Lord Mayor of Cork: People treating pandemic as 'a joke'

Lord Mayor of Cork: People treating pandemic as 'a joke'
Lord Mayor John Sheehan: "We do need to target the public health message on physical distancing - we need all levels of society to get the message"

The Lord Mayor of Cork said some people are still treating the Covid-19 pandemic as a joke.

Dr John Sheehan, a GP by trade, urged people to take the messages about physical distancing on board.

He was reacting to reports of the so-called ’cough challenge’, as well as the attitude of a young woman who said she felt entitled to go drinking in a field in Cork city the night before restrictions were tightened.

Dr Sheehan said these instances prove that more targeted public health messaging is required.

"Convincing young people, especially, to take this seriously remains a challenge," he said.

"A lot of them just don’t get public health messages. When you’re young, you feel invincible, as if nothing will happen to you. And there is always that sense of rebellion against authority.

"But we do need to target the public health message on physical distancing. We need all levels of society to get the message.

"Peer pressure will have the biggest influence in changing the attitude of young people towards this."

He was reacting to an interview with a young mother on the Neil Prendeville show on Cork’s RedFM today.

The woman, 21, who lives with her grandparents, went drinking with a gang of friends in the Fairfield, Farranree on Tuesday night. Gardaí were called to disperse the group.

The woman said she and her friends felt they were entitled to go drinking because they didn’t know how long it would be before they could meet up again.

She said she didn’t think about the risk of passing the virus on to her own family.

She also said she didn’t want to hear any statistics about infection rates or deaths because it is too depressing.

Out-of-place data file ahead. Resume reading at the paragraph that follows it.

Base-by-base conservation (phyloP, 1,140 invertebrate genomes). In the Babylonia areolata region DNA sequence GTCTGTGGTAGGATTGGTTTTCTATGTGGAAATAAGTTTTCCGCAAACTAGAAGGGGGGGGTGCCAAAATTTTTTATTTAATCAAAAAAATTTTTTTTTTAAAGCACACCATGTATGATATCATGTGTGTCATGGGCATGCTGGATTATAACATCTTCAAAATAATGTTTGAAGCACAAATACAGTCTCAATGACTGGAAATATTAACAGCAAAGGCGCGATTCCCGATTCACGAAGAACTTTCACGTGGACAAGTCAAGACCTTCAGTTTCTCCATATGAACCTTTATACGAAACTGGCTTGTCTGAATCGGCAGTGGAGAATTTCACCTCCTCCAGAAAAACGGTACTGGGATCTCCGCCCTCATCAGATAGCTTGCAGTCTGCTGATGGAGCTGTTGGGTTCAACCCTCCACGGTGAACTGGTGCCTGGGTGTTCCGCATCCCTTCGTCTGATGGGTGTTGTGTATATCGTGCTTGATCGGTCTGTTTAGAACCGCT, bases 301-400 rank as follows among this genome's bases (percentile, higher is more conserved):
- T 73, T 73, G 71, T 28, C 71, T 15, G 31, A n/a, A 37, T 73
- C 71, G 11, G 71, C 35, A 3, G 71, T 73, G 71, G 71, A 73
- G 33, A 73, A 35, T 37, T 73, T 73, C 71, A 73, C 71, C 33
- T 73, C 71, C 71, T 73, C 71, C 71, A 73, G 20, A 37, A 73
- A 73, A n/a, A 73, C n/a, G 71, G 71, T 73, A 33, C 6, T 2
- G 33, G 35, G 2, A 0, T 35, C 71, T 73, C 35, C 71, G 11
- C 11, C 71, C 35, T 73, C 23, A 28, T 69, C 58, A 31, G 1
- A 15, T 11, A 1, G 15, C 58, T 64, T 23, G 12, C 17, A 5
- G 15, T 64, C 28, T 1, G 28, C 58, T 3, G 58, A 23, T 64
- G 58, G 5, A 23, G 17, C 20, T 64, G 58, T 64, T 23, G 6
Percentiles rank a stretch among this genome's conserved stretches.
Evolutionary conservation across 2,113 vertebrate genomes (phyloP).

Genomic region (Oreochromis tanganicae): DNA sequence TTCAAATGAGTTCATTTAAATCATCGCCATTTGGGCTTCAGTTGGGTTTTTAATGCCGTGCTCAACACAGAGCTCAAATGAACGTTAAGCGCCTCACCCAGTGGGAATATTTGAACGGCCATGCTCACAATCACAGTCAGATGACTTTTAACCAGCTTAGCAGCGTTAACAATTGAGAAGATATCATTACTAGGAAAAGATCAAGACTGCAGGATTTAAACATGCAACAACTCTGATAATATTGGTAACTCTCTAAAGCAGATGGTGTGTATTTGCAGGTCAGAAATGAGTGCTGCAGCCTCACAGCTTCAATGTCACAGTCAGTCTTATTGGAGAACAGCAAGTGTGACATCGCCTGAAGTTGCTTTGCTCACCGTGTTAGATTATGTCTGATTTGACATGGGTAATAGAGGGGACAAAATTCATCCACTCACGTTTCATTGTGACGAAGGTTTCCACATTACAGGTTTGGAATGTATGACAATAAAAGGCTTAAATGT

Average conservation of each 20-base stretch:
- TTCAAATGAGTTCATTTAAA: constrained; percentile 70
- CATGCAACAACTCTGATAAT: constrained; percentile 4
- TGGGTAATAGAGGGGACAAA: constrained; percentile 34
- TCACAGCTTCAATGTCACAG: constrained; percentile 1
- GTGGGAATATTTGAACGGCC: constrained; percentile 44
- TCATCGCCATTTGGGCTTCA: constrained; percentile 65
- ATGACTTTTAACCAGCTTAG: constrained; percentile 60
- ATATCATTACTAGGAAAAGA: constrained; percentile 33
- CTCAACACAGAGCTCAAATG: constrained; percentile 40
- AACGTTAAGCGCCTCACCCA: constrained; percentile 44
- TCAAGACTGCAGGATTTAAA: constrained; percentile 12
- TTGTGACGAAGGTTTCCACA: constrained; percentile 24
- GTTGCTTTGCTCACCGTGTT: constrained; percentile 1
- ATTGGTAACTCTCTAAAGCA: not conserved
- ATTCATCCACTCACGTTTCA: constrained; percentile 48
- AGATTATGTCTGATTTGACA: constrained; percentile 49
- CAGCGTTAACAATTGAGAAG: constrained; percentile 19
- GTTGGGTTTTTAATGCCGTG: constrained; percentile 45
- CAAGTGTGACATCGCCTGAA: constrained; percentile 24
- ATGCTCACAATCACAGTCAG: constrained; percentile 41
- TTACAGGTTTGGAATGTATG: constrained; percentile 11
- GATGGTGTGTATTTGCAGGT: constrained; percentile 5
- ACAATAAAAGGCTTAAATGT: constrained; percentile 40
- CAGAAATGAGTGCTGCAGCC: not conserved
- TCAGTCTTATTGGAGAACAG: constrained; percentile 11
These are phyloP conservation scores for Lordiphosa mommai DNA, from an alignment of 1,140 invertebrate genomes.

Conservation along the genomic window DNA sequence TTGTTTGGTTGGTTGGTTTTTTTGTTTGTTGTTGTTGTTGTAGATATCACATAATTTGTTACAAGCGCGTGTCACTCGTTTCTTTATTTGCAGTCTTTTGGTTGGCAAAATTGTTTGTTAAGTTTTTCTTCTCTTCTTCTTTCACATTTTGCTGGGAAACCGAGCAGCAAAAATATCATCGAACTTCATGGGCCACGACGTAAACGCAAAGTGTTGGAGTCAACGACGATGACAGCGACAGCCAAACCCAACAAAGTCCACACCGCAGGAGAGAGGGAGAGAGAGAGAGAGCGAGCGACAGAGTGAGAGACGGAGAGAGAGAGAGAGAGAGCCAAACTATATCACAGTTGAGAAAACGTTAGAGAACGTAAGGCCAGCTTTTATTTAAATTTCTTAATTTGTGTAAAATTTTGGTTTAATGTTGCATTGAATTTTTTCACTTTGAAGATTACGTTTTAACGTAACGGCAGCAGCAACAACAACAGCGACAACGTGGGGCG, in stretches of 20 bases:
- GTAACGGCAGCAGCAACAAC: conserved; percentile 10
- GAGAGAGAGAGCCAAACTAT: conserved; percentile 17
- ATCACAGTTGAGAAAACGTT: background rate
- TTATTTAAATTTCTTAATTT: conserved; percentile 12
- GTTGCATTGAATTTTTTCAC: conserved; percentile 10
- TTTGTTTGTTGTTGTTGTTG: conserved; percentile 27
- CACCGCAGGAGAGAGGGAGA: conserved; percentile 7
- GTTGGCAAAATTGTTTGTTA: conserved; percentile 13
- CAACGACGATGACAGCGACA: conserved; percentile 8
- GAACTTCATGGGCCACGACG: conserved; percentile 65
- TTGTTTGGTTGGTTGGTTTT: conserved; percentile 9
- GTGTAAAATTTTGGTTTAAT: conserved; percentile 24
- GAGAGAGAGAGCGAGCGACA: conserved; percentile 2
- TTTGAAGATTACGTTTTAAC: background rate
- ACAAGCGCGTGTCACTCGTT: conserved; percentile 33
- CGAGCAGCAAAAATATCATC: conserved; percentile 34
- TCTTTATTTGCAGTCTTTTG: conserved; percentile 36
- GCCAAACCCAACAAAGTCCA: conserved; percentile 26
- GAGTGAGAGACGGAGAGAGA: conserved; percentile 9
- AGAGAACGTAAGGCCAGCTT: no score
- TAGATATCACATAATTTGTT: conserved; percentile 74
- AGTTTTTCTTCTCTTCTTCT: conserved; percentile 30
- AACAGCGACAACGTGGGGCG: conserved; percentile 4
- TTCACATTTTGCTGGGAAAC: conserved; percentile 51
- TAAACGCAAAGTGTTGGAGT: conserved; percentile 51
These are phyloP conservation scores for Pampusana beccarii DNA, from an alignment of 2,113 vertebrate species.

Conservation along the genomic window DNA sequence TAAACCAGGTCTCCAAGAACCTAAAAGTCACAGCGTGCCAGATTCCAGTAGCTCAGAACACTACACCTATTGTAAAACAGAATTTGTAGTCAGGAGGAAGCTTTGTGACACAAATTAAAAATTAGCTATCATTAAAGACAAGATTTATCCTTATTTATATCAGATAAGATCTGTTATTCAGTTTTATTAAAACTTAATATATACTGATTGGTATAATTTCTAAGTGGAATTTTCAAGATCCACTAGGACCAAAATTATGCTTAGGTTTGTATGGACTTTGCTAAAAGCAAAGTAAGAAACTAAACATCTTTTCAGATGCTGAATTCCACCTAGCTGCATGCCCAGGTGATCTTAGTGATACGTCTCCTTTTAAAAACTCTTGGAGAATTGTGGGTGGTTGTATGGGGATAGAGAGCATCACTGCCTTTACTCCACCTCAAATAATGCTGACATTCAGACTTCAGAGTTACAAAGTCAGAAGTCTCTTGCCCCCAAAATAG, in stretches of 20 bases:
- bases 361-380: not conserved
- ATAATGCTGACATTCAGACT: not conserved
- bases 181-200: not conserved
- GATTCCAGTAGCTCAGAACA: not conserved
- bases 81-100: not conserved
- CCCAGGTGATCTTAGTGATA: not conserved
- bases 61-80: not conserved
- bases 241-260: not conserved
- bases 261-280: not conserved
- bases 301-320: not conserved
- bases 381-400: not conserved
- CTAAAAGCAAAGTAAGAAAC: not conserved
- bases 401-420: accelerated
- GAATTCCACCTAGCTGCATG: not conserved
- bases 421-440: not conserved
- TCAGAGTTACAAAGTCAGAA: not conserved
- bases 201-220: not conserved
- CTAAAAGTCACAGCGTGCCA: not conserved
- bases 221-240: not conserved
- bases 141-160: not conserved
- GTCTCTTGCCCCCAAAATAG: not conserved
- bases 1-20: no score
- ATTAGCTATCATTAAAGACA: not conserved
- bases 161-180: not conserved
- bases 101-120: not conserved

Mr Sheehan urged parents to talk to their teenagers and young adults and to remind them that self-isolation is designed to protect others.

On a positive note, he said he has seen few elderly patients with Covid-19 symptoms in recent weeks which, he said, proves they have taken on board the message to self-isolate.

Another Cork GP, Dr Nick Flynn, said several groups are ignoring the public health guidelines.

"I know of a doctor who returned from a ski trip and was advised to self-isolate but headed off to their holiday home in another county and posted pictures of themselves on the golf course," he said.

"There are supposedly intelligent and medically trained individuals who should know better."

    Useful information
  • The HSE have developed an information pack on how to protect yourself and others from coronavirus. Read it here
  • Anyone with symptoms of coronavirus who has been in close contact with a confirmed case in the last 14 days should isolate themselves from other people - this means going into a different, well-ventilated room alone, with a phone; phone their GP, or emergency department - if this is not possible, phone 112 or 999 and in a medical emergency (if you have severe symptoms) phone 112 or 999

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